The dossier became a point of amusement in British politics. During one Prime Minister's Questions, Michael Howard (then leader of the Opposition), informed Blair, "I have got a great big dossier on his past and I haven't even had to sex it up."[10] The term "Dodgy Dossier" was used again in January 2017, in reference to the "Steele Dossier" on a supposed sex scandal involving US President Donald Trump.[11][12]

See also[edit]


  1. ^ "Iraq- A Government of Terror - uk0103.pdf" (PDF). The Guardian (Document title: Iraq – Its Infrastructure of Concealment, Deception and Intimidation). London: Guardian News and Media. 7 February 2003. Archived (PDF) from the original on 17 October 2012. Retrieved 7 June 2013.
  2. ^ Foreign Affairs Select Committee (7 July 2003). The February dossier. London: The Stationery Office. ISBN 0215011627. HC 813-I. Archived from the original on 14 August 2014. Retrieved 10 June 2013. {{cite book}}: |website= ignored (help) From pages 35–42 of "The Decision to go to War in Iraq: Ninth Report of Session 2002-03" Archived 2008-08-07 at the Wayback Machine (PDF).
  3. ^ O'Neill, Brendan (24 September 2002). "Blair's dodgy dossier". Spiked. Brendan O'Neill. Archived from the original on 24 December 2012. Retrieved 7 June 2013.
  4. ^ Rush, Julian (6 February 2003). "Downing St dossier plagiarised". Channel 4 News. ITN. Archived from the original on 7 June 2013. Retrieved 7 June 2013. Article includes link to video clip Archived 2004-11-13 at the Wayback Machine of the associated Channel 4 News television programme.
  5. ^ Rush, Julian. "About me : Julian Rush". Archived from the original on 29 November 2014. Retrieved 7 June 2013. In 2004, I was short-listed for an RTS Award for my exclusive report that exposed the government's "dodgy dossier" on Iraq, plagiarised from a PhD student's thesis.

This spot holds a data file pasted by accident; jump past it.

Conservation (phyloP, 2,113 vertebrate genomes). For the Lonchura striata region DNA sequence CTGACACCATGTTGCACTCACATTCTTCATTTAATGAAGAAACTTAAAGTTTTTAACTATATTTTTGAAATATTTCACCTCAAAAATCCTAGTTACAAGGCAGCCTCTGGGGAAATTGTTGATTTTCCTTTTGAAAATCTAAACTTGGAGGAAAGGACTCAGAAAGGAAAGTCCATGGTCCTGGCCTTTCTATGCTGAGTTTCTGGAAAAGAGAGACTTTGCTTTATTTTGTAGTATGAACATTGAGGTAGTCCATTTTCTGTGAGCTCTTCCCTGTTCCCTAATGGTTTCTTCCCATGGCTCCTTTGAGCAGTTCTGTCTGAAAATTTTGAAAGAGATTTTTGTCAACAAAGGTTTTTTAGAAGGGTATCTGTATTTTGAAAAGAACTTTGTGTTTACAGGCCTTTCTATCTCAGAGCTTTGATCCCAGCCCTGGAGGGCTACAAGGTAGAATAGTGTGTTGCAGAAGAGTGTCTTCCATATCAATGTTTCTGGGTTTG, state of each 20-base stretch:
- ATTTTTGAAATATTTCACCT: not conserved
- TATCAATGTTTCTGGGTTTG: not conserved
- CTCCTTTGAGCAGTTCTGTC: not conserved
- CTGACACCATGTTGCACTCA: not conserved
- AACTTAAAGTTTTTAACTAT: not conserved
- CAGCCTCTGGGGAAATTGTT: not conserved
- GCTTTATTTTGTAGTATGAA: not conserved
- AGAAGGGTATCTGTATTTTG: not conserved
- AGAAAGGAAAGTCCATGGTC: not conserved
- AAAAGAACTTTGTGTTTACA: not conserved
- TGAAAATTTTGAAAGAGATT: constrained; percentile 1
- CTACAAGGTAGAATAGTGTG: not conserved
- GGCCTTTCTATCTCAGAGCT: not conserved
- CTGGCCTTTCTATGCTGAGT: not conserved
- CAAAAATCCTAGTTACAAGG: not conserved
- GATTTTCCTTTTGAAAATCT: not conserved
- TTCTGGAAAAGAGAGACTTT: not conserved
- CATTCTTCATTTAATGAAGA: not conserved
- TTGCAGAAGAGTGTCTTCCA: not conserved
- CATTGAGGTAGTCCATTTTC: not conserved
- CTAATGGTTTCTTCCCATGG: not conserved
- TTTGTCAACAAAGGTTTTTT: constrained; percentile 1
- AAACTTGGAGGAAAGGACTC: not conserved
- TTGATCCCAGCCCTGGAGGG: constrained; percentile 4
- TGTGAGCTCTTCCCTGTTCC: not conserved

6. ^ Rangwala, Glen (5 February 2003). "[casi] Intelligence? the British dossier on Iraq's security infrastructure". Campaign Against Sanctions on Iraq (CASI) (Discussion list). University of Cambridge. Archived from the original on 13 January 2013. Retrieved 7 June 2013.
  7. ^ al-Marashi, Ibrahim (September 2002). "Iraq's Security and Intelligence Network: A Guide and Analysis" (PDF). Middle East Review of International Affairs. 6 (3). Herzliya, Israel: Global Research in International Affairs Center (GLORIA). Archived from the original (PDF) on 4 April 2003.
  8. ^ "Iraq dossier 'solid' - Downing Street". BBC News. London: BBC. 7 February 2003. Archived from the original on 21 March 2012. Retrieved 7 June 2013.
  9. ^ Williams, Christopher (11 November 2011). "Learning to Redress Preemptive Deceit: The 'Iraq Dossier'". SAGE Open. 1 (3). Thousand Oaks, CA: SAGE Publications. doi:10.1177/2158244011427060. Based on analysis submitted to the Iraq Inquiry. See: Jones, Brian (2009) "Dossier demolished", Iraq Inquiry Digest website.
  10. ^ Hall, Sarah (12 November 2003). "Howard's display delights Tories". The Guardian. London: Guardian News and Media. Archived from the original on 12 September 2014. Retrieved 7 June 2013.
  11. ^ Adam Lusher (12 January 2017). "Christopher Steele: super-spy or dodgy dossier writer?".
  12. ^ "Business world's sleuths spy the flaws in dodgy Trump dossier". The Evening Standard. 18 January 2017. Private investigators are unhappy about the "dodgy dossier" on Donald Trump

External links[edit]

PDF version of the February dossier at the Wayback Machine (archived April 4, 2003) (document was removed from website)

Other versions of the dossier are available, such as:

Other links: